HiddenServiceDir /Library/Tor/var/lib/tor/hidden_service/    HiddenServicePort 80 unix:/path/to/socket        Now save the torrc and restart your tor.
        If Tor starts up again, great. Otherwise, something is wrong. First look at    your logfiles for hints. It will print some warnings or error messages. That    should give you an idea what went wrong. Typically there are typos in the torrc    or wrong directory permissions (See the    logging FAQ entry if you don't know how to enable or find your    log file.)   
        When Tor starts, it will automatically create the HiddenServiceDir    that you specified (if necessary), and it will create two files there.
        private_keyFirst, Tor will generate a new public/private keypair for your hidden    service. It is written into a file called "private_key". Don't share this key    with others -- if you do they will be able to impersonate your hidden    service.hostnameThe other file Tor will create is called "hostname". This contains    a short summary of your public key -- it will look something like    duskgytldkxiuqc6.onion. This is the public name for your service,    and you can tell it to people, publish it on websites, put it on business    cards, etc.    If Tor runs as a different user than you, for example on    OS X, Debian, or Red Hat, then you may need to become root to be able    to view these files.
        Now that you've restarted Tor, it is busy picking introduction points    in the Tor network, and generating a hidden service    descriptor. This is a signed list of introduction points along with    the service's full public key. It anonymously publishes this descriptor    to the directory servers, and other people anonymously fetch it from the    directory servers when they're trying to access your service.   
        Try it now: paste the contents of the hostname file into your web    browser. If it works, you'll get the html page you set up in step one.    If it doesn't work, look in your logs for some hints, and keep playing    with it until it works.   
       
            Step Three: More advanced tips   
        If you plan to keep your service available for a long time, you might    want to make a backup copy of the private_key file somewhere.   
        If you want to forward multiple virtual ports for a single hidden    service, just add more HiddenServicePort lines.    If you want to run multiple hidden services from the same Tor    client, just add another HiddenServiceDir line. All the following    HiddenServicePort lines refer to this HiddenServiceDir line, until    you add another HiddenServiceDir line:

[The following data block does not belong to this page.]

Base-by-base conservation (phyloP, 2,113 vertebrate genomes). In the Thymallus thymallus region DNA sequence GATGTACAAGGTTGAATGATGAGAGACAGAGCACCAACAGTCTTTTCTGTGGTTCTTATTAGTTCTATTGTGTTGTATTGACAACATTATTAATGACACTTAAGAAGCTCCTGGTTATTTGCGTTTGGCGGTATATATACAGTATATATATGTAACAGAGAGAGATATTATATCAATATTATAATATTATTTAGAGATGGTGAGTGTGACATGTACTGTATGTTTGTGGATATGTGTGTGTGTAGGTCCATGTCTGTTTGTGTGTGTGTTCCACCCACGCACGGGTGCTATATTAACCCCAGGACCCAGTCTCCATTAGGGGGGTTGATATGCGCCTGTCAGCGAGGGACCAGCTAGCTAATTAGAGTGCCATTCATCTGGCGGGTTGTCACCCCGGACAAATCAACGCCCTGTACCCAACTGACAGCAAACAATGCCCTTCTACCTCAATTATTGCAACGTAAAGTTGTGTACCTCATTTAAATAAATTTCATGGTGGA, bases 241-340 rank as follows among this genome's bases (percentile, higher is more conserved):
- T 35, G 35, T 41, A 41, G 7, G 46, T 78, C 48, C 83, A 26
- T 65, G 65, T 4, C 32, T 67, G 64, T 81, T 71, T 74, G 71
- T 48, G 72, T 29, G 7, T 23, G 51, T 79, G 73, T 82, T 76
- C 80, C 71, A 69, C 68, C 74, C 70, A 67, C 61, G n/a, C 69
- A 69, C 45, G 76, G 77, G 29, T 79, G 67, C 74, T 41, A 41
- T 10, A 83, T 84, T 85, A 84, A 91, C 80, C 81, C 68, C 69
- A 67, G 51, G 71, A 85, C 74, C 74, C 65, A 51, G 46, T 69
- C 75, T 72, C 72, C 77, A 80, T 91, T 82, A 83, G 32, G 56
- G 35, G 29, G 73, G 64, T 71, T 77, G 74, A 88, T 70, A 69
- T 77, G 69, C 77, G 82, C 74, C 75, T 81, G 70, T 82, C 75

HiddenServiceDir /usr/local/etc/tor/hidden_service/    HiddenServicePort 80 127.0.0.1:8080    HiddenServiceDir /usr/local/etc/tor/other_hidden_service/    HiddenServicePort 6667 127.0.0.1:6667    HiddenServicePort 22 127.0.0.1:22        Hidden services operators need to practice proper operational security    and system administration to maintain security. For some security    suggestions please make sure you read over Riseup's "Tor    hidden services best practices" document. Also, here are some more    anonymity issues you should keep in mind:   
       
    • As mentioned above, be careful of letting your web server reveal    identifying information about you, your computer, or your location.    For example, readers can probably determine whether it's thttpd or    Apache, and learn something about your operating system.
    • If your computer isn't online all the time, your hidden service    won't be either. This leaks information to an observant adversary.
    • It is generally a better idea to host hidden services on a Tor client    rather than a Tor relay, since relay uptime and other properties are    publicly visible.
    • The longer a hidden is online, the higher the risk that its    location is discovered. The most prominent attacks are building a    profile of the hidden service's availability and matching induced    traffic patterns.
        Another common issue is whether to use HTTPS on your relay or    not. Have a look at this post    on the Tor Blog to learn more about these issues.   

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    [LV.10]以坛为家III

    发表于 2017-9-11 20:09:31 来自手机 | 显示全部楼层
    本帖最后由 ghost-jason 于 2017-9-11 20:13 编辑

    希望楼主发帖,能翻译一下。。弄个例子。。身为版主更应该发帖子是让大家都能看懂。发高质量的帖子。楼主你可能英文水平比较高能看懂。也要照顾下英文小白。发帖子是为了让别人看懂。。不是吗

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    看不懂 可以google翻译,谢谢  详情 回复 发表于 2017-9-11 20:23
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    [LV.7]常住居民III

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     楼主| 发表于 2017-9-11 20:23:30 | 显示全部楼层
    ghost-jason 发表于 2017-9-11 20:09
    希望楼主发帖,能翻译一下。。弄个例子。。身为版主更应该发帖子是让大家都能看懂。发高质量的帖子。楼主你 ...

    看不懂 可以google翻译,谢谢